We've seen these before over the past 2,000 years or so. We've seen them writ large here in the US just in the past few decades. The 'satanist' inspired music that was supposedly driving teens to commit suicide in the 70's and the ludicrous charges of child sexual abuse against daycare workers (with some also being connected with satanist rituals) without a single jot of evidence and wildly outlandish 'testimony' of the supposed victims putting a lot of innocent people in prison being just two prime examples of modern day witch hunts.
The criminal cases brought against those accused of carrying out theatrical episodes of ritualized sexual abuse within the walls of American daycares look absolutely unbelievable in retrospect. The phenomenon of “recovered memories” that drove many of these cases is pseudoscientific poppycock, and the details of the abuse suffered by the children in these cases is obviously the result of adult anxiety filtered through the juvenile mind: Little girls insisted, for example, that they had been sexually violated with butchers’ knives, while others told of being buried alive, being flushed down toilets, etc. There was no physical evidence that any of this happened, of course — and even in the happy era before toilet capacity became a federal obsession, flushing an entire child down the commode was a physical impossibility — but that did not seem to matter very much. The nation was convinced — not in its mind, but in its always-unreliable heart — that there were monsters afoot, that somebody, somewhere, was doing terrible things to our teenagers and children. The parents of that paranoid time were, of course, absolutely right: Somebody was doing something terrible to the children.The facts don't matter. Evidence doesn't matter. Only the accusation matters, particularly if it serves the narrative du jour. And so it is with this latest manufactured crisis, the so-called “rape culture” that exists nowhere and that no one can seem to prove, particularly with actual crime statistics. It doesn't help that rape is being so loosely defined on campuses that just about any interaction between male and female students can be defined as rape, particularly if one squints and turns their head to one side.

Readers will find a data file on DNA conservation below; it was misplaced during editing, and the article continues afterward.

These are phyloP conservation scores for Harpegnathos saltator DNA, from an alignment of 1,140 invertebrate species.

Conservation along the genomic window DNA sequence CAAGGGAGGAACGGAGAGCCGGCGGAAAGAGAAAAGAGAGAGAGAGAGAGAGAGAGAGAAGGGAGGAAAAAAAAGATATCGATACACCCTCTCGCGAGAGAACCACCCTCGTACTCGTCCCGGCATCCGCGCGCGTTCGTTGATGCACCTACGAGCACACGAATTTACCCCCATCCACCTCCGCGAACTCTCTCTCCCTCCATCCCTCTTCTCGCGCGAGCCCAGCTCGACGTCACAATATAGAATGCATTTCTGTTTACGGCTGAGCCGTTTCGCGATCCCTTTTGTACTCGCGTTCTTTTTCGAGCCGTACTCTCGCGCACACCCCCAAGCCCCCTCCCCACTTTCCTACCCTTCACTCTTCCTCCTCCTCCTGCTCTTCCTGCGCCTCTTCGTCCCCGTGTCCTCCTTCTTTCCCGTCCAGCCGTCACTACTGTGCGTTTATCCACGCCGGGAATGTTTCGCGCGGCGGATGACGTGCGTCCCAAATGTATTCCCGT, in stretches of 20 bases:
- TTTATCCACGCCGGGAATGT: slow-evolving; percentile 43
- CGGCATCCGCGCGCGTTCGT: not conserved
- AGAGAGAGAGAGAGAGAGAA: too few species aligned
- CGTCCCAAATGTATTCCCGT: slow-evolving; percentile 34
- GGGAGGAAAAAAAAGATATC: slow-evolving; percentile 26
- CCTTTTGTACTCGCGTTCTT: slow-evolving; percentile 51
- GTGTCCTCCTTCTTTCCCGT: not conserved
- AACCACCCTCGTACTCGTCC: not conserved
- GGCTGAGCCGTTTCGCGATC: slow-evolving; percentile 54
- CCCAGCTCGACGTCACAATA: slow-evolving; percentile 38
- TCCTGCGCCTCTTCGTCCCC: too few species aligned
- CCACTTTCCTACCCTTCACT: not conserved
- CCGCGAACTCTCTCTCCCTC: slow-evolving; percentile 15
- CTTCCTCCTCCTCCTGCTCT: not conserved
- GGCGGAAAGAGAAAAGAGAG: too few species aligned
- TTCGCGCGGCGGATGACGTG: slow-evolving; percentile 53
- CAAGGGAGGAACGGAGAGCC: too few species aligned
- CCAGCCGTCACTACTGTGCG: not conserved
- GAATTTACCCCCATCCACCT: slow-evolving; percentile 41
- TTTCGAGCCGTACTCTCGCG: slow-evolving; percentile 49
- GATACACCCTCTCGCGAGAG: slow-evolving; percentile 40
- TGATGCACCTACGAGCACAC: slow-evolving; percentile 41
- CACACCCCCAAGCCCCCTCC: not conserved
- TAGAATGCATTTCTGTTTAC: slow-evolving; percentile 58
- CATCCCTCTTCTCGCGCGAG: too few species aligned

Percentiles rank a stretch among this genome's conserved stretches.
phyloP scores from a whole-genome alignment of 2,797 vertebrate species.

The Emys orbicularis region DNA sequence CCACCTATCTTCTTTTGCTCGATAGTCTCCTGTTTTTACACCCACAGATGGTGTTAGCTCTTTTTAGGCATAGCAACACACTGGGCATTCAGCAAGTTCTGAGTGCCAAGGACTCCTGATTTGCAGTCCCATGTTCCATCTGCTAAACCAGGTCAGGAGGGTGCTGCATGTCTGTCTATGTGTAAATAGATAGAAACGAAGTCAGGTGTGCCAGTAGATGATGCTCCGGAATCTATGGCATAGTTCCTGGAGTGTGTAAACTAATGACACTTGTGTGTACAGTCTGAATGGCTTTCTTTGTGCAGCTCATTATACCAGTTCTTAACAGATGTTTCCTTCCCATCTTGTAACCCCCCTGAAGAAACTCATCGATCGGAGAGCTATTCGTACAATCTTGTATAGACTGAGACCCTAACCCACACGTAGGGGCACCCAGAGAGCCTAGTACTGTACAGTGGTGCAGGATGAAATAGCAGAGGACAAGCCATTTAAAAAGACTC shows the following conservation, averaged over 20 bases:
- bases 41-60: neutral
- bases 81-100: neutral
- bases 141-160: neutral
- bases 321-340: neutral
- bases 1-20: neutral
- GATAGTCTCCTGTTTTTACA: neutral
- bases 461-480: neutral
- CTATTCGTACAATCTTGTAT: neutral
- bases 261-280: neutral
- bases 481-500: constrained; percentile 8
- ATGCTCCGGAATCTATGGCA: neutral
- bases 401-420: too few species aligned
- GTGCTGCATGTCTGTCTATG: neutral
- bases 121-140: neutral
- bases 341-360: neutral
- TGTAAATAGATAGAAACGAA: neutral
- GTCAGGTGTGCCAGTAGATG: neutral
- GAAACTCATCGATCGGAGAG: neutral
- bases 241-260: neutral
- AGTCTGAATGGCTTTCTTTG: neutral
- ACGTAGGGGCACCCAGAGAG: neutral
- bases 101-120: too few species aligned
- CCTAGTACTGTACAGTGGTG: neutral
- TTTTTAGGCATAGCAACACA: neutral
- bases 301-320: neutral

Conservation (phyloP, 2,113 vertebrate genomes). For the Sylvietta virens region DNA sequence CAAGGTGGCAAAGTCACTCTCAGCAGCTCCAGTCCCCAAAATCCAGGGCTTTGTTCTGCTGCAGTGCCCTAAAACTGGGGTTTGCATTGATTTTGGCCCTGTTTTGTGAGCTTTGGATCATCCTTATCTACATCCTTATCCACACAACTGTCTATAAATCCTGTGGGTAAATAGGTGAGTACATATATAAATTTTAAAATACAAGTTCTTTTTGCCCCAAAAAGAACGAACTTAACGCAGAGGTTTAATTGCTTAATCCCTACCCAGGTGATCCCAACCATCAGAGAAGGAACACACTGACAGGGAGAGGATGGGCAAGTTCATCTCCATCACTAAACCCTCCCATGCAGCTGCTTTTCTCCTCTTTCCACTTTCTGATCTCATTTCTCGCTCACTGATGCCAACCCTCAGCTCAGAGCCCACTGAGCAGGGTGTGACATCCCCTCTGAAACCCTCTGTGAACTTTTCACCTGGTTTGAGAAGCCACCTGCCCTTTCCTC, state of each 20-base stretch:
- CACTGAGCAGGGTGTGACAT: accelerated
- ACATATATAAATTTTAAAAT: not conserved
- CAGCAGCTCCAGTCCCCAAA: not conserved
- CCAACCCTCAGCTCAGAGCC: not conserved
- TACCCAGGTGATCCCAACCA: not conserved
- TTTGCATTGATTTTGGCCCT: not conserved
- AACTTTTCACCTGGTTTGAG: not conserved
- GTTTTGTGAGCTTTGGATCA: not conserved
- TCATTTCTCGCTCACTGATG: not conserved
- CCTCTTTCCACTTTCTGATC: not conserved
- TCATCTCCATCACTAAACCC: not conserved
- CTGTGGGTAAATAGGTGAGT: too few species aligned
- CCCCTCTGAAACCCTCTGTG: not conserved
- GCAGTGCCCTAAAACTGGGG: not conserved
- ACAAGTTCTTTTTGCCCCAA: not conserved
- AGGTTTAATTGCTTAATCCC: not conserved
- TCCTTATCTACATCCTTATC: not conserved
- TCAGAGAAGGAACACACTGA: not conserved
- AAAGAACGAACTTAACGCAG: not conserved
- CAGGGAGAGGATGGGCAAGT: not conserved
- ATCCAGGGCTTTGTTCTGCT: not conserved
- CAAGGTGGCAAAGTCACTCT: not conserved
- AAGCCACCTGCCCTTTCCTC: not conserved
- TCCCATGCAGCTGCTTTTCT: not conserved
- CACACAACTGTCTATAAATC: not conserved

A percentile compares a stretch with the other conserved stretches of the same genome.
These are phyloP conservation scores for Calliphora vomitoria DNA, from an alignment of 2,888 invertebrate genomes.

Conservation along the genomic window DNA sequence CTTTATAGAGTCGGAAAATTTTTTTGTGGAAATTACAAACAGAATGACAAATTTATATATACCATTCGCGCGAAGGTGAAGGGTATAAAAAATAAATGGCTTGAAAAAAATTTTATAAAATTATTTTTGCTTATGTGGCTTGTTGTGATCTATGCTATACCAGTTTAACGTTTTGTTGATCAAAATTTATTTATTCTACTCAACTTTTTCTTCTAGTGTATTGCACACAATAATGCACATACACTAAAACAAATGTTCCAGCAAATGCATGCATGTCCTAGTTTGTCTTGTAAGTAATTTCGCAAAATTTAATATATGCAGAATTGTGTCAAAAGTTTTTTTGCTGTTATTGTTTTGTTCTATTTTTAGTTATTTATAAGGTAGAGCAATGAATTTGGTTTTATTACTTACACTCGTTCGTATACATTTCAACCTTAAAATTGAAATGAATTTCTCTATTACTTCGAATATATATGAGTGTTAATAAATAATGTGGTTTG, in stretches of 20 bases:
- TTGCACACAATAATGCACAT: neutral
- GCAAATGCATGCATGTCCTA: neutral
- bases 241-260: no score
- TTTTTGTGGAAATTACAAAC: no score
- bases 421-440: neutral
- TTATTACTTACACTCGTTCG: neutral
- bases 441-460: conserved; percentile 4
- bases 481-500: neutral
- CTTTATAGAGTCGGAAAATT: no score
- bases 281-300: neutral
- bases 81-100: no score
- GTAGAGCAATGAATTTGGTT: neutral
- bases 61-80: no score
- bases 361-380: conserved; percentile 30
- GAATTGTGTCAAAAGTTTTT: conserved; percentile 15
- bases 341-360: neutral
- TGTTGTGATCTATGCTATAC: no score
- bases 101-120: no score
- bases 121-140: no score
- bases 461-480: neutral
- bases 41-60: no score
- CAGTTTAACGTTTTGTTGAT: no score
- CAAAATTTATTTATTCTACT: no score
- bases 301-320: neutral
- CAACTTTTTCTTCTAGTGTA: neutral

It was them.
Somebody is doing something terrible to the
That's not going to play well in Peoria.